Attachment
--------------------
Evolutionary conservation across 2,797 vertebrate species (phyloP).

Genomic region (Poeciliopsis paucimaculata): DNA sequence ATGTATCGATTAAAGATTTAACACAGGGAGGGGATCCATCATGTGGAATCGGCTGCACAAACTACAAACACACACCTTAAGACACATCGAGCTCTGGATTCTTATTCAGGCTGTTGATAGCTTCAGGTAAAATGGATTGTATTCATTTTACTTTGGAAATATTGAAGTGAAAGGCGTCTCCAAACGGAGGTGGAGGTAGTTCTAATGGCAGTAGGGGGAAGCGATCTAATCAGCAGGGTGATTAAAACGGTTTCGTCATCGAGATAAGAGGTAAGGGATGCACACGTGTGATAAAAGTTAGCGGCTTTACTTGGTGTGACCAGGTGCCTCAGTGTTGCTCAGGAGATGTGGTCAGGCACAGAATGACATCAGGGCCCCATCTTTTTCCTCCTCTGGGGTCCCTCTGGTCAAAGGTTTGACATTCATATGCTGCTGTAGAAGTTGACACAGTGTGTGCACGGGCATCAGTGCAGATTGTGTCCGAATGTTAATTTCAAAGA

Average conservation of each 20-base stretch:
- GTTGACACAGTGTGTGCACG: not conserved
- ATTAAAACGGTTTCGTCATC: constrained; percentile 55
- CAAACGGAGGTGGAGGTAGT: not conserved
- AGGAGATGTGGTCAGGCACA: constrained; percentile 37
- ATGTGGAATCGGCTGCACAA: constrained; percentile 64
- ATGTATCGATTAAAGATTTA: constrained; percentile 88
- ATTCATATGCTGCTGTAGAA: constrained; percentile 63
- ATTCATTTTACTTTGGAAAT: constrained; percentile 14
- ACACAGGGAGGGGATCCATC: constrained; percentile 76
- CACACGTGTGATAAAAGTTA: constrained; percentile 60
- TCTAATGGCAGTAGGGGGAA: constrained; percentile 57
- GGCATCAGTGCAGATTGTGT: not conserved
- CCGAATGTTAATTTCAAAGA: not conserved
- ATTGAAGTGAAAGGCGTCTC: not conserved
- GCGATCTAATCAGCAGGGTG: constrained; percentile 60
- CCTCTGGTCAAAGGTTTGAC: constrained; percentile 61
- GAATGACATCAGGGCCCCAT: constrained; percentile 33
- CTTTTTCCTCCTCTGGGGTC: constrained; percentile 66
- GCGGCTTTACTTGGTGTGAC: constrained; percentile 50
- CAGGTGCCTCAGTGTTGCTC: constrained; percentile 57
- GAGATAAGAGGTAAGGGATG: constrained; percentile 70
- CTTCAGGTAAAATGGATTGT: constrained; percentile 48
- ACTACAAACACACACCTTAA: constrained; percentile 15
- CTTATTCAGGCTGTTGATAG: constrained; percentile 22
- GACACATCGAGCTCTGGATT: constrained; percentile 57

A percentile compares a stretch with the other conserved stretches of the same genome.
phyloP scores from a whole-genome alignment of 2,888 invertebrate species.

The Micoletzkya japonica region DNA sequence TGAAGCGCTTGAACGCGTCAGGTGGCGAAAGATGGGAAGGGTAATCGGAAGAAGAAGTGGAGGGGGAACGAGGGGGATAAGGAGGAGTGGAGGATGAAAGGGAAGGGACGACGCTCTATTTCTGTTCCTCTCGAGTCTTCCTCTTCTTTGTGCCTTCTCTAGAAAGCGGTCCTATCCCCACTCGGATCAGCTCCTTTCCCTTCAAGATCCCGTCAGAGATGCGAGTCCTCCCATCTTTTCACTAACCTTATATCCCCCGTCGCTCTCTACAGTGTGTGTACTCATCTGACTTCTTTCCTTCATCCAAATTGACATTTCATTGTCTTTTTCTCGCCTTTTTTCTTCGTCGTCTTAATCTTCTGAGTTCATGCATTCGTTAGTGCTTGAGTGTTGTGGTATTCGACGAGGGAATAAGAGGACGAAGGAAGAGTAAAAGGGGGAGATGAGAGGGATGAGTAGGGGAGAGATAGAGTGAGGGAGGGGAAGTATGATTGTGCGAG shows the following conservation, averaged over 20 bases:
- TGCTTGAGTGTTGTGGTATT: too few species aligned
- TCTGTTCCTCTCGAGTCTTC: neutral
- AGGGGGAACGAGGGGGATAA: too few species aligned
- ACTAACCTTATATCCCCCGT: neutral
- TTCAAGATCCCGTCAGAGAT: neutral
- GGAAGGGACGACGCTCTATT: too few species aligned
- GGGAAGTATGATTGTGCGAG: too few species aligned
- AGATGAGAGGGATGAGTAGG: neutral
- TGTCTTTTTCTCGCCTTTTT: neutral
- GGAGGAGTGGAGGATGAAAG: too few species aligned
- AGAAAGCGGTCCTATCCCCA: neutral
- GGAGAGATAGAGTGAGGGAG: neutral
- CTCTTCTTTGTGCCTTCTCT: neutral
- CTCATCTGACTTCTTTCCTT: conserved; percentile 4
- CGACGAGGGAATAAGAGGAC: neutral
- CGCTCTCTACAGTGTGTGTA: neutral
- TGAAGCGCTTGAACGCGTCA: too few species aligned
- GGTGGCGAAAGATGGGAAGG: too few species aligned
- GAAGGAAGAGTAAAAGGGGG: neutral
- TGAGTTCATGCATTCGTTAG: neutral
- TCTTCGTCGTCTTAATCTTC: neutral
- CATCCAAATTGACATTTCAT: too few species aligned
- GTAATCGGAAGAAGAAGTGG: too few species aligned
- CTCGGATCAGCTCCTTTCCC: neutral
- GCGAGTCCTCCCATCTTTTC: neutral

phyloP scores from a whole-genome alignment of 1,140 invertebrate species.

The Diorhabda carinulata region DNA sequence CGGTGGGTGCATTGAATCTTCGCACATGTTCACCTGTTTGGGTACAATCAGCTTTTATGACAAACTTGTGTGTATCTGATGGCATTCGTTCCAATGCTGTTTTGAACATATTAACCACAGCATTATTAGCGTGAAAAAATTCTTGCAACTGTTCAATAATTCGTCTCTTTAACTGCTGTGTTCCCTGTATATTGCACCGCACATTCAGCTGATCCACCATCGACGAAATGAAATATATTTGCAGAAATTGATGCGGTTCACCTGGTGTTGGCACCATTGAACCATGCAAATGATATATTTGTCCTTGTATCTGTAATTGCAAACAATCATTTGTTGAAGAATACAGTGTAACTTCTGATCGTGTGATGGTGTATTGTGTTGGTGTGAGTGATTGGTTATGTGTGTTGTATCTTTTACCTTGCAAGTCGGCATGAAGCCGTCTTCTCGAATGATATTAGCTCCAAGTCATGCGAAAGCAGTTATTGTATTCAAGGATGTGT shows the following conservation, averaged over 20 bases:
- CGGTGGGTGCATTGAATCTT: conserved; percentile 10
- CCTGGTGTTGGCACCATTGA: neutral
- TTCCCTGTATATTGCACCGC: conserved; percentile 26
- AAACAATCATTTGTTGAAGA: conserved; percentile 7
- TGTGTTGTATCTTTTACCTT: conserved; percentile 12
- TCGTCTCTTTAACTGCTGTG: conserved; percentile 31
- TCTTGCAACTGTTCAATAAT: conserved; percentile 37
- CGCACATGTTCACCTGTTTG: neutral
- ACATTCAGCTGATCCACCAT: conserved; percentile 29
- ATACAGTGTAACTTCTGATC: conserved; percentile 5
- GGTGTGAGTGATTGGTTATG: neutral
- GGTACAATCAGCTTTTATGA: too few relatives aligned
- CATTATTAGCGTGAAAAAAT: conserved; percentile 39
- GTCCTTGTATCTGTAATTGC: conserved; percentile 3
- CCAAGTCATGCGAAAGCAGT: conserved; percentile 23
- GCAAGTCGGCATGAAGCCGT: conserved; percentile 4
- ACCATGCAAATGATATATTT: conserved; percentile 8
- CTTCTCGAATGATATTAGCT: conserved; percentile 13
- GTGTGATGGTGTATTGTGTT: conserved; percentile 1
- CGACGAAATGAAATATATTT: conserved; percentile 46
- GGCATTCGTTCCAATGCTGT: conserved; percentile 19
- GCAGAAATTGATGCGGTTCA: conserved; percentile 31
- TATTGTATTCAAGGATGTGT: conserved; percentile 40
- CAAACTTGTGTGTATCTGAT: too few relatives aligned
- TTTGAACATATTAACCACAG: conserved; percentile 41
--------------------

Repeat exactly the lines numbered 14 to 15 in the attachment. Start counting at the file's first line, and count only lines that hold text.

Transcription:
- TCTAATGGCAGTAGGGGGAA: constrained; percentile 57
- GGCATCAGTGCAGATTGTGT: not conserved